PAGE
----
Fix Your Broken Marketing
Skip The Fluff Puff Marketing And Fix What’s Broken
Skip The Fluff Puff Marketing And Fix What’s Broken

I have thought for some time that the impending social media bubble will at some point burst. I am a true believer that digital marketing done right will drive sales, however folks can get sidetracked pretty fast. That, coupled with many marketers delusional perception of success, and things can get pretty murky.

One must have a keen understanding of why the business is marketing in the first place, to sell more stuff. That’s it. Most of the other yap you are doing is fluff puff marketing and both it and you could go away and no one would notice … except the person who’s job it is to do the tasks that might get eliminated.

Employees and agencies hold on ever so dearly to those tasks, and work diligently to prove their value. That became evidently clear in the over one hundred comments of Facebook Is Overrated For Businesses. (It really is, by the way.)

The ROI meter for the folks writing the checks to fund your marketing should only be interested in things that move the prospect into and down the sales funnel. I have a standard question that I ask our clients. For one such, a furniture chain, it’s “Are you selling more couches?” For our apartment clients, it’s, “Are you renting more apartments?”

If the answer is yes, then all is well and we continue doing what we are doing. If the answer is no, we change direction, swiftly. If your clients are selling more stuff, you or your agency will rarely will get fired. The point here is to ask the question and not be afraid of the answer.

What we don’t do is look for things we are doing to “prove” our value to the owner. Hey, some of those things do have value, but if sales drop or dip we all need to become much more nibble and fix things faster.

Erica Napoletano penned a post just after the first of the year titled, I Hope You Are Looking For a New Job. The post compared the real estate bubble to a predicted social media bubble.

So, if you’re a “social media consultant,” I hope you’re looking for a new job. Because the bottom is about to fall out of your market. Just like real estate, social media isn’t going anywhere. But if you’re deluding yourself and your clients into thinking that you’ve got what they need, you’re no different than the hairdressers-turned-Realtor-turned-hairdressers of the Las Vegas real estate boom.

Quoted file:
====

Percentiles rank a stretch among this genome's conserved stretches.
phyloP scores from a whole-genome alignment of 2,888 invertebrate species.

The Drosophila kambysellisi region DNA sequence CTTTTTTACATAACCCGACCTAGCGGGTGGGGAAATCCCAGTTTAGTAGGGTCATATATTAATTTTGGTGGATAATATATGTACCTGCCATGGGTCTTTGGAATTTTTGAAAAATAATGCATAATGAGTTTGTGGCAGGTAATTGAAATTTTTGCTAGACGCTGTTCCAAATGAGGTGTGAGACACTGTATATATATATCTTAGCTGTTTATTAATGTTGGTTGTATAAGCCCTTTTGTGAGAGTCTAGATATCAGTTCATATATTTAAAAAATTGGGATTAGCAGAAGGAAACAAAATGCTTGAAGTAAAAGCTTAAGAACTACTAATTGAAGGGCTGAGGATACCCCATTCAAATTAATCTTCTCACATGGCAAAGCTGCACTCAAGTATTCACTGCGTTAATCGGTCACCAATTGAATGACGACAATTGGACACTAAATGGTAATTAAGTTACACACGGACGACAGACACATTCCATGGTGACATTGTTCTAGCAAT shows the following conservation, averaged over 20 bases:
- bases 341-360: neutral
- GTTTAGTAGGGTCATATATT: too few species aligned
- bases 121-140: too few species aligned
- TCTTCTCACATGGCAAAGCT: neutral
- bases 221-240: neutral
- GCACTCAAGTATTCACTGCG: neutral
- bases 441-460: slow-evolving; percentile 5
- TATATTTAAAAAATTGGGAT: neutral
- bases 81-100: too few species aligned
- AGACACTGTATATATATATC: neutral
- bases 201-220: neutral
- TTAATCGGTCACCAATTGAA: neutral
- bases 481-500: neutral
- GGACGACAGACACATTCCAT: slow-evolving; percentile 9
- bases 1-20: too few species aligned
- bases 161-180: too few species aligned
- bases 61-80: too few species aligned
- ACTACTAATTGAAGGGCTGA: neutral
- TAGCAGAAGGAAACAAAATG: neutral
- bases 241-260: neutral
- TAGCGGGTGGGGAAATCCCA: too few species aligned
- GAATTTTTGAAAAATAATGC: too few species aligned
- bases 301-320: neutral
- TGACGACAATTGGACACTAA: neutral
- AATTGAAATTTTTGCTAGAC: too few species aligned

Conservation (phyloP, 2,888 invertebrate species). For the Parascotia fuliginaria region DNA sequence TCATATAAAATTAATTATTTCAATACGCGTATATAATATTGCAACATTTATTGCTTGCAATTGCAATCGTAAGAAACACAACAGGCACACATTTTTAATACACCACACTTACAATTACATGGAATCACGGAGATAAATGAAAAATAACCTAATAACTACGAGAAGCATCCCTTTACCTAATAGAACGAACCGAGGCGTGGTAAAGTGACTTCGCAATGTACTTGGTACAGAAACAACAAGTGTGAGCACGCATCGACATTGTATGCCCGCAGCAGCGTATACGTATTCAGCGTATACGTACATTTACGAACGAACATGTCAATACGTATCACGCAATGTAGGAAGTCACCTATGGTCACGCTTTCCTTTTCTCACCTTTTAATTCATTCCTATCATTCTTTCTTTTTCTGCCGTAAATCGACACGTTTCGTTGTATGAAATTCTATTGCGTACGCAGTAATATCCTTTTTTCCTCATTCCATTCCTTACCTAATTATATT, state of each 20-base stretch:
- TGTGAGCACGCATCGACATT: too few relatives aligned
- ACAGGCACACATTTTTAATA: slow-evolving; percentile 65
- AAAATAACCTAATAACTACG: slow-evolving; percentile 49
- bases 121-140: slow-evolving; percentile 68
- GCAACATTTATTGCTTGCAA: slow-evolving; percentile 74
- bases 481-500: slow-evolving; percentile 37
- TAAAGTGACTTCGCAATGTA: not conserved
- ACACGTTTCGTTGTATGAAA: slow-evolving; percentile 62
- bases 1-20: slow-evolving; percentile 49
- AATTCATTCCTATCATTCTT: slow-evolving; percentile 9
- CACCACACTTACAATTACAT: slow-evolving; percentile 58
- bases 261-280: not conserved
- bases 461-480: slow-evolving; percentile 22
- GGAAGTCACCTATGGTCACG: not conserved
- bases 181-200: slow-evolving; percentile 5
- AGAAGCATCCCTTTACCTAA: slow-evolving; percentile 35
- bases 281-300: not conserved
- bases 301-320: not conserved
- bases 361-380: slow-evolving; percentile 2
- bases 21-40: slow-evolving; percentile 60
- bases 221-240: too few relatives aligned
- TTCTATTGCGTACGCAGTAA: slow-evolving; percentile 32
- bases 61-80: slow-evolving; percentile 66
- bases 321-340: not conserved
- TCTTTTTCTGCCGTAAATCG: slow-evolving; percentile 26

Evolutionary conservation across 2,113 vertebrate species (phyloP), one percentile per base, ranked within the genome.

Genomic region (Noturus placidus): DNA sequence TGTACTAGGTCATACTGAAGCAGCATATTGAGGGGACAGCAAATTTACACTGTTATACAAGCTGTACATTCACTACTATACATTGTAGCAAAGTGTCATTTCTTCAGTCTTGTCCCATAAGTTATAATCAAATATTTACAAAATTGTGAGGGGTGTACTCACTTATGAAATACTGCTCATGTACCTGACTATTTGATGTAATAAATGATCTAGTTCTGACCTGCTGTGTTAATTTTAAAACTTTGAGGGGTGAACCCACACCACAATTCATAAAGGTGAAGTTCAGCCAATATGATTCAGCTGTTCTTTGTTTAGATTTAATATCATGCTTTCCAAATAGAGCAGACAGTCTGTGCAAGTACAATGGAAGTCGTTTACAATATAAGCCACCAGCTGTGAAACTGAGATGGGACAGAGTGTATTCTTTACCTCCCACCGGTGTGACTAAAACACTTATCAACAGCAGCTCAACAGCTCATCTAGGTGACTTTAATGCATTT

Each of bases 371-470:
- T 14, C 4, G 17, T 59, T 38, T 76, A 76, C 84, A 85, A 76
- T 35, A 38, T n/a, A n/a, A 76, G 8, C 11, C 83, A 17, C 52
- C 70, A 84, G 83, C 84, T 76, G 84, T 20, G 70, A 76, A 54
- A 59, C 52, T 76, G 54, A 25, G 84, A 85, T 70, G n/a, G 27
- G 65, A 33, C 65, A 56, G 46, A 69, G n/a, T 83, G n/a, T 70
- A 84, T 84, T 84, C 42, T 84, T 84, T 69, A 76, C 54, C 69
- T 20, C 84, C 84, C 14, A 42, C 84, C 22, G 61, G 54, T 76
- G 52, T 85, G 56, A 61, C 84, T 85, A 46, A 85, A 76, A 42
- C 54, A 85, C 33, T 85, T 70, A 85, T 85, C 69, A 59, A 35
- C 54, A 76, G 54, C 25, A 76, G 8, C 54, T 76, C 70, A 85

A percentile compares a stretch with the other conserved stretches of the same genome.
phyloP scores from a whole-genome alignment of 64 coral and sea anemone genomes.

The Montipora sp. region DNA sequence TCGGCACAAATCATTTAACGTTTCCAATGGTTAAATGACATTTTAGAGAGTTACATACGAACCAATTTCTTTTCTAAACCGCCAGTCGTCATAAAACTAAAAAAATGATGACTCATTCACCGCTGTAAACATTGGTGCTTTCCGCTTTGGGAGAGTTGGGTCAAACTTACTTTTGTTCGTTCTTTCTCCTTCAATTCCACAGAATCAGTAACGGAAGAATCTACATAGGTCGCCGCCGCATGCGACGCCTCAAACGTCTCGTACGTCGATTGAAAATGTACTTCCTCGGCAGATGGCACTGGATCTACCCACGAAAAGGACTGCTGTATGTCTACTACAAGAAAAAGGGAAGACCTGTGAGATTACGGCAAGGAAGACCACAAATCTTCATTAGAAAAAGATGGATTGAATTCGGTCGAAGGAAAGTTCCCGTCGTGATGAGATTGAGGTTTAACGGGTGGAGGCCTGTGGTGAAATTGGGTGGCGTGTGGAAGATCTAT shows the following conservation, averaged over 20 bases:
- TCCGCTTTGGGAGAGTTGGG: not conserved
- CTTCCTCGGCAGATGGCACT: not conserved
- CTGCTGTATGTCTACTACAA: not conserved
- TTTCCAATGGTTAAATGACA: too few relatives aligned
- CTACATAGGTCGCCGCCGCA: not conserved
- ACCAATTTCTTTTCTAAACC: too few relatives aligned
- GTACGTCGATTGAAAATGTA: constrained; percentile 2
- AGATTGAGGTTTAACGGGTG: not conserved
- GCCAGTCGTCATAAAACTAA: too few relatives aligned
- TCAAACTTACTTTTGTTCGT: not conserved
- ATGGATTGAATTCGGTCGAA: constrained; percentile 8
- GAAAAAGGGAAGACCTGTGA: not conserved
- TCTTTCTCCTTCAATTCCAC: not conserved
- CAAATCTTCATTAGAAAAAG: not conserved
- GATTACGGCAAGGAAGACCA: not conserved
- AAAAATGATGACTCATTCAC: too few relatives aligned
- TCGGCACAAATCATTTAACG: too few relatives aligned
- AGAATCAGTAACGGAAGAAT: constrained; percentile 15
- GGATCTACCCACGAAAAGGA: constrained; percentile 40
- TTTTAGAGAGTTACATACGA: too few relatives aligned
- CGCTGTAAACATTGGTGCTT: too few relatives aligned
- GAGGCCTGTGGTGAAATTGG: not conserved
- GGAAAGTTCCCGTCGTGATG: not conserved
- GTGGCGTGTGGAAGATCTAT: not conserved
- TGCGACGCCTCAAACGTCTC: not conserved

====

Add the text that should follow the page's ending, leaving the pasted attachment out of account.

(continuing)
You’re hawking overpriced real estate to anyone who can make the down payment.

Social media is a component of a comprehensive marketing strategy, not a stand-alone panacea. There are no unicorns that fart glitter or fluffy pillows. Social media campaigns aren’t islands unto themselves and boats don’t race to moor on their docks. If you’re one of those laptop-and-a-lunch hucksters, I certainly hope you’re gearing up to acquire some expanded job skills, as it’s becoming damn clear that what you’re selling isn’t going to have a market for long.

Perhaps a bit harsh, however it gets to the point. Part of the problem is that the social media echo chamber has become a support system for every “like minded” marketer telling you how good you are. Ask the client: Nothing else matters. The same sort of nonsense occurs with employees who constantly get distracted on what the true goals and strategies are.

So, get your marketing compass out and ask your client or your boss if they are selling more stuff due to your marketing efforts. The answer will make your direction much more clear.

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About the Author

Eric Brown
Eric Brown's background is rooted in the rental and real estate industries. He founded metro Detroit’s Urbane Apartments in 2003, after serving as senior vice president for a major Midwest apartment developer. He established a proven track record of effectively repositioning existing rental properties in a way that added value for investors while enhancing the resident experience. He also established The Urbane Way, a social media marketing and PR laboratory, where innovative marketing ideas are tested.